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‘Goddess’ of the leaf rake?

Just as each posture has its array of benefits on the mat, I’ve found incredible transfer value on the job site.  Planting my feet sideways allows me to efficiently rake debris between my legs and onto a tarp (featured above).  Stability in prasarita virabhadrasana had helped me to become strong at this task.

For anyone whose ever worked at gardening, they will attest that weeding is a constant battle.  Being able to maintain a comfortable yet versatile position is key here.  I’ve found no better foundation than the low squat i.e. ardha malasana.  I am able to get low, dig, pitch and move, all while retaining the same strong energetic base.

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‘Warrior’ of the iron rake?

The landscapers job is not complete until the ground is soft and level.  Flattening a bed is easiest when the strength one’s arms and legs are applied evenly.  I find that the base of virabhadrasana b (featured above) is great for keeping my back and shoulders strong while my larger muscles are recruited to pull against the earth.

Landscaping can be tiring and tedious work.  Yet, when power positions are applied, tasks including debris removal, weeding, and leveling beds become more enjoyable.  Each day, I discover broad intersections between my life on the mat and my livelihood in the yard.  Renowned Ashtangi David Swenson was particularly fond of the famous Zen proverb below.  As I gear up for my third week on the job, I have also discovered exciting new ways to appreciate its core meaning.

“Before enlightenment, chop wood, carry water. After enlightenment, chop wood, carry water”

-Zen Proverb

Dance of the winds

There are four basic directions of movement in samastitihi.  One can fold backwards, downwards, or extend from one side to the other.  This reflects a confluence of two pivots.  By analogy, the interplay between our personal and professional development is similar.  Ensuring the non-entanglement of these two sets of responsibilities takes daily effort.  Today, I taught my last yoga class of the spring season at Yoga Vermont; I will not be formally instructing classes during the summer.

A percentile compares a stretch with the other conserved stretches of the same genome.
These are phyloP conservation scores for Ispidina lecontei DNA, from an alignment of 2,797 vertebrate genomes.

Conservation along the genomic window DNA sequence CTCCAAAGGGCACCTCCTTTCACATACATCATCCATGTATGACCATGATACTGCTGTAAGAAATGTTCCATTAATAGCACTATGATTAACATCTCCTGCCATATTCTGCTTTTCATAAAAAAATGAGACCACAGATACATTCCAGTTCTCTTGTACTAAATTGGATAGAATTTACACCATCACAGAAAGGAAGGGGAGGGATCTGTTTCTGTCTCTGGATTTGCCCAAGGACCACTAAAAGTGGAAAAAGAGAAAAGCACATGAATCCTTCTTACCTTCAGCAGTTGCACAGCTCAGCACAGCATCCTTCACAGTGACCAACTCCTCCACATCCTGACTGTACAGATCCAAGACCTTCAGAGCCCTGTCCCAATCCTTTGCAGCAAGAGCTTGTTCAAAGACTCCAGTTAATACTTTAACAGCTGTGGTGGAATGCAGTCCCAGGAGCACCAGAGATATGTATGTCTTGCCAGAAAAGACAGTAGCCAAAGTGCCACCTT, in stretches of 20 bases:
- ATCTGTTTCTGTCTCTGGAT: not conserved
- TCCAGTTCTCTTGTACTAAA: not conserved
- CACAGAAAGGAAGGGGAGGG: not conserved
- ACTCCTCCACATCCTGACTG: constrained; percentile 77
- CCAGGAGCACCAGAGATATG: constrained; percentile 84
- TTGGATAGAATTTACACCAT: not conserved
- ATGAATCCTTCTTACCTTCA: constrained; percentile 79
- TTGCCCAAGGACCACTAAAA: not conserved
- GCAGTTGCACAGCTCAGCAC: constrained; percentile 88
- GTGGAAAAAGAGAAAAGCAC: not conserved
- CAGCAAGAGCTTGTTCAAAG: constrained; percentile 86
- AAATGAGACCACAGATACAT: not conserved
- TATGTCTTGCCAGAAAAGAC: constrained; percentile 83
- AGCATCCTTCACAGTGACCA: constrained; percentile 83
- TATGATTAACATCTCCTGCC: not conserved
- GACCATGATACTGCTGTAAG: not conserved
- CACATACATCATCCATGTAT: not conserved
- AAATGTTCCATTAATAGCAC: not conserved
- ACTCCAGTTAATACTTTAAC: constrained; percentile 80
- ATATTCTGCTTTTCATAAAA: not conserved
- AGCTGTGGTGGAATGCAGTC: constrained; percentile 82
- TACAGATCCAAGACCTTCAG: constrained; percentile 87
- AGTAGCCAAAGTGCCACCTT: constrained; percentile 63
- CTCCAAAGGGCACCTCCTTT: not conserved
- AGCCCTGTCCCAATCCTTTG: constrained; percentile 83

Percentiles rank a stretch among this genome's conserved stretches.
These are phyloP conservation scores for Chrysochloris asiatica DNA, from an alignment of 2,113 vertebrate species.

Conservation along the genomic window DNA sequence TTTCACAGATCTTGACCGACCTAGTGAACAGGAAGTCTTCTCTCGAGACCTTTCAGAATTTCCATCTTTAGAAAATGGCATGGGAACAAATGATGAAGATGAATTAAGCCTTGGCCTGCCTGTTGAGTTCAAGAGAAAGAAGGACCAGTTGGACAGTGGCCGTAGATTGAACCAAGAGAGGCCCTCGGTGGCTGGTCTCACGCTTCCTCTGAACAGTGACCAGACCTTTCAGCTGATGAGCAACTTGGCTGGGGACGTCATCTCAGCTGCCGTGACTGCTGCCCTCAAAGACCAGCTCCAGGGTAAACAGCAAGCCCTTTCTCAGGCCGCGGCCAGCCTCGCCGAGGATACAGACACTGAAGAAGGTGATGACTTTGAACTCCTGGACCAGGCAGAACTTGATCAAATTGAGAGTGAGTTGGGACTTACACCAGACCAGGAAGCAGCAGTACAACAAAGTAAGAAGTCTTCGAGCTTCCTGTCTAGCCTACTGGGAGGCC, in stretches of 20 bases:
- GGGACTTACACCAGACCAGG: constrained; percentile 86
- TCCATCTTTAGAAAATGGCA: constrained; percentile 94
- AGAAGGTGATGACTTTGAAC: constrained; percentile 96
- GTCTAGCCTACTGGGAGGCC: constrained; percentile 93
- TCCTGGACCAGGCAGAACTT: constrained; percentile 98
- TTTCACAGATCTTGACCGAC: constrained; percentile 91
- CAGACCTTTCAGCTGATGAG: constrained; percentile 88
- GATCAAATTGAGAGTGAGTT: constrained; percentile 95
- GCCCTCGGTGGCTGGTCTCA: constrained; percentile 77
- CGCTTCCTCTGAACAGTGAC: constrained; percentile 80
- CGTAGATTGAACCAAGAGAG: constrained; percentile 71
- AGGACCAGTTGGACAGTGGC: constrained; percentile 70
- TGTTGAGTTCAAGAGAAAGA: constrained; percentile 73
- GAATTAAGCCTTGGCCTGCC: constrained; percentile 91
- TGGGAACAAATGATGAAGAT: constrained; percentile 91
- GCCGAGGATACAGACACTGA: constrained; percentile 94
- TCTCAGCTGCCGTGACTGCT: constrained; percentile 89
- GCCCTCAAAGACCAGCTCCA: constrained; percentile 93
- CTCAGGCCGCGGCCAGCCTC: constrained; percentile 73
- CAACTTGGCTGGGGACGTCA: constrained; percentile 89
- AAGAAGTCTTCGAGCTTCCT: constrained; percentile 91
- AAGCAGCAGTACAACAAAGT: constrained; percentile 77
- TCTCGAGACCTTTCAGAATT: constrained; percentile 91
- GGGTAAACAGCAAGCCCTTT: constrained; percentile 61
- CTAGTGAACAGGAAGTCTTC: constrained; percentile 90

Although ‘this’ dance of winds has impacted my choices, I assure you that my career as a yoga instructor is by no means over.  I will remain a regular blogger, daily practitioner, as well as a guide to the travelers who walk the yoga path.  In the words of my music idol Zach Deputy, “Because when I leaving it’s never ever forever, forever I’ll be here with you my friend.”  I look forward to staying in touch and I wish all my students and readership a bright and accomplished summer.

The four expressions of Matthew Sweeney’s ‘Dance of Winds’

A weekend ‘Inipi’ sweat lodge retreat

All life is dynamic.  Just as a flowing wood grain seamlessly merges with a knotty spiral, likewise, even the densest aspects of our realities actually move when observed up close.  Transformation, this awareness that we are all ‘becoming,’ is really a lesson best learned outdoors.  Last weekend, I made an intention to commune with nature by partaking in a half-day sweat lodge ceremony.  And afterwards, I walked away with a sense of wonder and a new family of friends to share these joys with.  All the while, brother Laro was the expert guide, leading six of us in the traditions of the Lakota nation.  I would like to share my Inipi experience with you.

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Care to take a seat inside?

Thoughtful preparation